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Who is Filippo Scotti, the talent from "È Stata la mano di Dio"

Protagonist of Oscar 2022's nominee movie he could be an Italian Timothée Chalamet

Who is Filippo Scotti, the talent from È Stata la mano di Dio Protagonist of Oscar 2022's nominee movie he could be an Italian Timothée Chalamet

With a deep gaze and an important voice that nourishes his stage presence, Filippo Scotti is a new discovery on the Italian film scene. Playing Fabietto, Sorrentino's teenager, in "E' Stata la mano di Dio," Scotti contributed to the success of the Neapolitan director's autobiographical film, now nominated for the 2022 Academy Awards in the Best International Feature Film category. His portrayal of the insecure young man grappling with the trials of life turned the spotlight on his talent, and his selfless yet fresh and youthful look was chosen by Miuccia Prada and Raf Simons for the runway of the Prada AW2022 collection alongside great actors like Kyle MacLachlan and Asa Butterflield. This all-Italian talent also appeared at Sanremo with an important monologue about freedom of expression and respect on social media and won the Marcello Mastroianni Award in September as Best Emerging Actor. Scotti is already on the radar of the "talents to watch" of the international scene according to Variety, an honor touched in the past also to his French colleague Timothée Chalamet, to whom Filippo is compared given the gentle features and the traceability to the softboy aesthetic. The actor loves France and the way the actor's profession is conceived in Paris, but for the moment he remains in Rome, waiting for the next professional twists and turns. 

Born in 1999, Filippo was born in Dongo on Lake Como, where he spent his childhood until the age of 6, when his parents moved to Naples, a city that is in his heart and of which he now feels a full citizen. In an interview with Vanity Fair, the actor recounts the lonely adolescent situation given the move and the consequent loss of the habitat in which he had just begun to put down roots, which put him

"in a condition similar to that of Fabietto. It's not that I didn't have friends, but I preferred solitude, I feared misunderstanding and I had difficulties at school. Metaphorically speaking, I felt constrained in a narrow space".

The salvation of his expressive sphere arrives around 2010, when he begins to attend, partly for solitude and partly for the desire to bring out something that he had inside, some theater workshops, and begins the path that leads him to where he is today, with international tours and a long list of proposals for collaborations. First with Teatro Toto and then with Muricena Teatro, Scotti discovered his talent in the Neapolitan context, before appearing in more important plays such as Tito (2017) by Gabriele Russo and Vuoto (2018) by Maurizio di Giovanni and then in award-winning short films such as 2017's Musica Mia, in competition at the David di Donatello and 1018's La Gita, winner at the Venice Film Festival.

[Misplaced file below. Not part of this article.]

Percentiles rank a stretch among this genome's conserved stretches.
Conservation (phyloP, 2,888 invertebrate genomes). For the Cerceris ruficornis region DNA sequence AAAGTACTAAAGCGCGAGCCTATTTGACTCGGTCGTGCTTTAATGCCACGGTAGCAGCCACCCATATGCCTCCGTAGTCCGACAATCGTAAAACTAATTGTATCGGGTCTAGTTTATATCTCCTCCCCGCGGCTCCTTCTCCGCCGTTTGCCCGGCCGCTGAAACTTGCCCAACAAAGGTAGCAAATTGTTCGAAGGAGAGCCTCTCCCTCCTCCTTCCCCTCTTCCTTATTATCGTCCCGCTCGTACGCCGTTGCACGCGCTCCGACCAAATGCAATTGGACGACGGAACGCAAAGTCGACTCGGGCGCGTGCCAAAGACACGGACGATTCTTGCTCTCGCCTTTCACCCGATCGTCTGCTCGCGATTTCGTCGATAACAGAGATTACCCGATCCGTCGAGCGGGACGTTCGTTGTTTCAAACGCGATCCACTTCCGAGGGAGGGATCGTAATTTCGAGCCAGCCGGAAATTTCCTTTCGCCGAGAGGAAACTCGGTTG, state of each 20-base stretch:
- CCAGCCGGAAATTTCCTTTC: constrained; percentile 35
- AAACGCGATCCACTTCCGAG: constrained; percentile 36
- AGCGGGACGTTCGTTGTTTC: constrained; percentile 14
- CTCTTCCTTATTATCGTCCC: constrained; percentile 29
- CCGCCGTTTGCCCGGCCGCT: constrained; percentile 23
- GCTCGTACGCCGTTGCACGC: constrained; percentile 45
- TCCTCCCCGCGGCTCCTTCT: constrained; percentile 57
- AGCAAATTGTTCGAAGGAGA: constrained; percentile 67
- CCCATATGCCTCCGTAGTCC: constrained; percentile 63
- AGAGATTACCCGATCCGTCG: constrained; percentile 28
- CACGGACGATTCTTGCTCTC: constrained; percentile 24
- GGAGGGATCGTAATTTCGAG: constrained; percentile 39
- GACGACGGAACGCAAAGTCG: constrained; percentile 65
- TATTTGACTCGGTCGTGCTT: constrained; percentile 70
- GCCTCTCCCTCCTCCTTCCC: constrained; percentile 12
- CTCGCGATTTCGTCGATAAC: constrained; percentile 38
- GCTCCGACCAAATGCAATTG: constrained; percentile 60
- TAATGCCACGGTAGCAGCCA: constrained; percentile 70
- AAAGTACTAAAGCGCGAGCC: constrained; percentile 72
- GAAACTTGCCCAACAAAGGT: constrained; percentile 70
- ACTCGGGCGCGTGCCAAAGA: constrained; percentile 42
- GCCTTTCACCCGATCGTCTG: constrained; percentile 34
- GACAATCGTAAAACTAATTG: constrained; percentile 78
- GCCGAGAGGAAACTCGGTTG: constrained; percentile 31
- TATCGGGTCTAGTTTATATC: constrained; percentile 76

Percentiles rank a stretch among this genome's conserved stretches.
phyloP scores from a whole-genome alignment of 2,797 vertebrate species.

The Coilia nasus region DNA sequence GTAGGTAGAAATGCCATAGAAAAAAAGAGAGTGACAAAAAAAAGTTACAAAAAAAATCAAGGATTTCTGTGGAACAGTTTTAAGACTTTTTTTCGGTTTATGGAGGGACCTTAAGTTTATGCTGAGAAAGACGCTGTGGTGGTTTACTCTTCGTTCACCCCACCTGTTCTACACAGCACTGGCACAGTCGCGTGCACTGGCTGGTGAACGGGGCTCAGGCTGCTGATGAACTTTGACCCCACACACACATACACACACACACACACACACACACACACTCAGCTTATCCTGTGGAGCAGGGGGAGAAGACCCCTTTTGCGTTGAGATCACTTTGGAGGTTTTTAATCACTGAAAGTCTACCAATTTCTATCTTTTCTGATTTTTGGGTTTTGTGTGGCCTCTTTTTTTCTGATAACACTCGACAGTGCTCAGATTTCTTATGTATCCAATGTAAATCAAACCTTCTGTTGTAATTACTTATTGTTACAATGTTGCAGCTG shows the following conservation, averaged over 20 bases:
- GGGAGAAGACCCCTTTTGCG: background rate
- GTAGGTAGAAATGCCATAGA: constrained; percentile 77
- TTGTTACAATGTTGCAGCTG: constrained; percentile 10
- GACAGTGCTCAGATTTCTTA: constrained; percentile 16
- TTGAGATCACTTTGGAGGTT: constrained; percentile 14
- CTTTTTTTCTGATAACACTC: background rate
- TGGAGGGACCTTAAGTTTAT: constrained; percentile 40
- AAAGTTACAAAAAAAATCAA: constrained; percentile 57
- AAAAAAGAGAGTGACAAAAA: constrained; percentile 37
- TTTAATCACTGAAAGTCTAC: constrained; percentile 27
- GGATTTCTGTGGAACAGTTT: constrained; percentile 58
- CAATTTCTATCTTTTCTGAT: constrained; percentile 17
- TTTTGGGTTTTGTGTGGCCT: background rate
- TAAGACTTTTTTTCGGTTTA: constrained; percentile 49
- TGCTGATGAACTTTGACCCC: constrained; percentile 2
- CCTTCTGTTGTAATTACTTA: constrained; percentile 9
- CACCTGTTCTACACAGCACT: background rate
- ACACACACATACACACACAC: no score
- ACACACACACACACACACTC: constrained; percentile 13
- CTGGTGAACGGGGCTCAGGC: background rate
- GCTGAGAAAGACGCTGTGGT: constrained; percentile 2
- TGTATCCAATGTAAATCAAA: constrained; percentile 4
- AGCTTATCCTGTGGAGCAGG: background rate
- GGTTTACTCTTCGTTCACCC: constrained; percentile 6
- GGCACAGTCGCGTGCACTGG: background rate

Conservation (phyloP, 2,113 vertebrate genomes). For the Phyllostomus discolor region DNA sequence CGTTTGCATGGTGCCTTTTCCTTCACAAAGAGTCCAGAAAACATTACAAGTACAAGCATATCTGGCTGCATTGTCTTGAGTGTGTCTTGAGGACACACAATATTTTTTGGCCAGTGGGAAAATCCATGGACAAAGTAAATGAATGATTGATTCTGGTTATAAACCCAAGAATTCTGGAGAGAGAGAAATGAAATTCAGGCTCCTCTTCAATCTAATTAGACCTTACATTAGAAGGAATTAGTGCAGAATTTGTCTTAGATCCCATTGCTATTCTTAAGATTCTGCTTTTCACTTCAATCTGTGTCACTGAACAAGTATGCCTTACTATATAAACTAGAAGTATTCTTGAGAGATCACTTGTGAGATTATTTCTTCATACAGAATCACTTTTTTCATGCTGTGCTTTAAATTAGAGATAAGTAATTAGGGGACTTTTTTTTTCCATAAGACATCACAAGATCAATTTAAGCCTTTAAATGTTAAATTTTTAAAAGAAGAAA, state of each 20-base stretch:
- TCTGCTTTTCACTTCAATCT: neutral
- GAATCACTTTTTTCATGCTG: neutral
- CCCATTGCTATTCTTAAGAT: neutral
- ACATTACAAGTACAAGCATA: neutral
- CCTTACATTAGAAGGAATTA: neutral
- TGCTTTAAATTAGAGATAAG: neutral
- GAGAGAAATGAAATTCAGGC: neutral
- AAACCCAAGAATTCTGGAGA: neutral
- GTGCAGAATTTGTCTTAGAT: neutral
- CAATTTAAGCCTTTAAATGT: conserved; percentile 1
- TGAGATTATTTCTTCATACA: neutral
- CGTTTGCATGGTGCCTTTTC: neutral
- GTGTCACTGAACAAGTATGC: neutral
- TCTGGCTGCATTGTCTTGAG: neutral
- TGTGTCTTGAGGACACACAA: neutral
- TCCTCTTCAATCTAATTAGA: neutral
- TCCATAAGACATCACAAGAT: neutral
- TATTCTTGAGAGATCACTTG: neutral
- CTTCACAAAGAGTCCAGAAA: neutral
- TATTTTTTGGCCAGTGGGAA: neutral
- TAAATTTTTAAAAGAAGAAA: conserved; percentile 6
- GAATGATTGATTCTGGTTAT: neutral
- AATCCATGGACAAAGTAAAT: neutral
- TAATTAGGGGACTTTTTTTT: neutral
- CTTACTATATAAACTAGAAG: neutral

This is followed by work in TV and for Netflix, in the series "Luna Nera" by Francesca Comencini in which he plays Spirto, a tormented young man, and Happy Crown in 2019 before "It was the hand of God". For the film he studied a lot, both because initially he thought he had to play a part of the film and not be the only protagonist, a bit because in the film Sorrentino had poured so much pain and precious details of his personal history. To prepare himself, he asked his parents to leave him alone all summer, he tried to establish a rapport with the director without forcing him too much. His mentor, recommended a playlist of 80's songs and two films, Era mio padre and L'uomo che amava le donne to watch to be inspired by Jude Law's melancholy and the nostalgia in the eyes of Truffaut's French actors.

Although acting with Sorrentino has been a mainstay of his career, the actor lives in a mood that mixes joy and fear, as in all the topical moments of life. "I will struggle to find another environment of rare delicacy and humanity," he says of his collaboration with the director of "The Great Beauty," unable to imagine what the future may hold for him. Currently residing in Rome, his desire is to continue working in high-end roles, which we're sure are coming soon.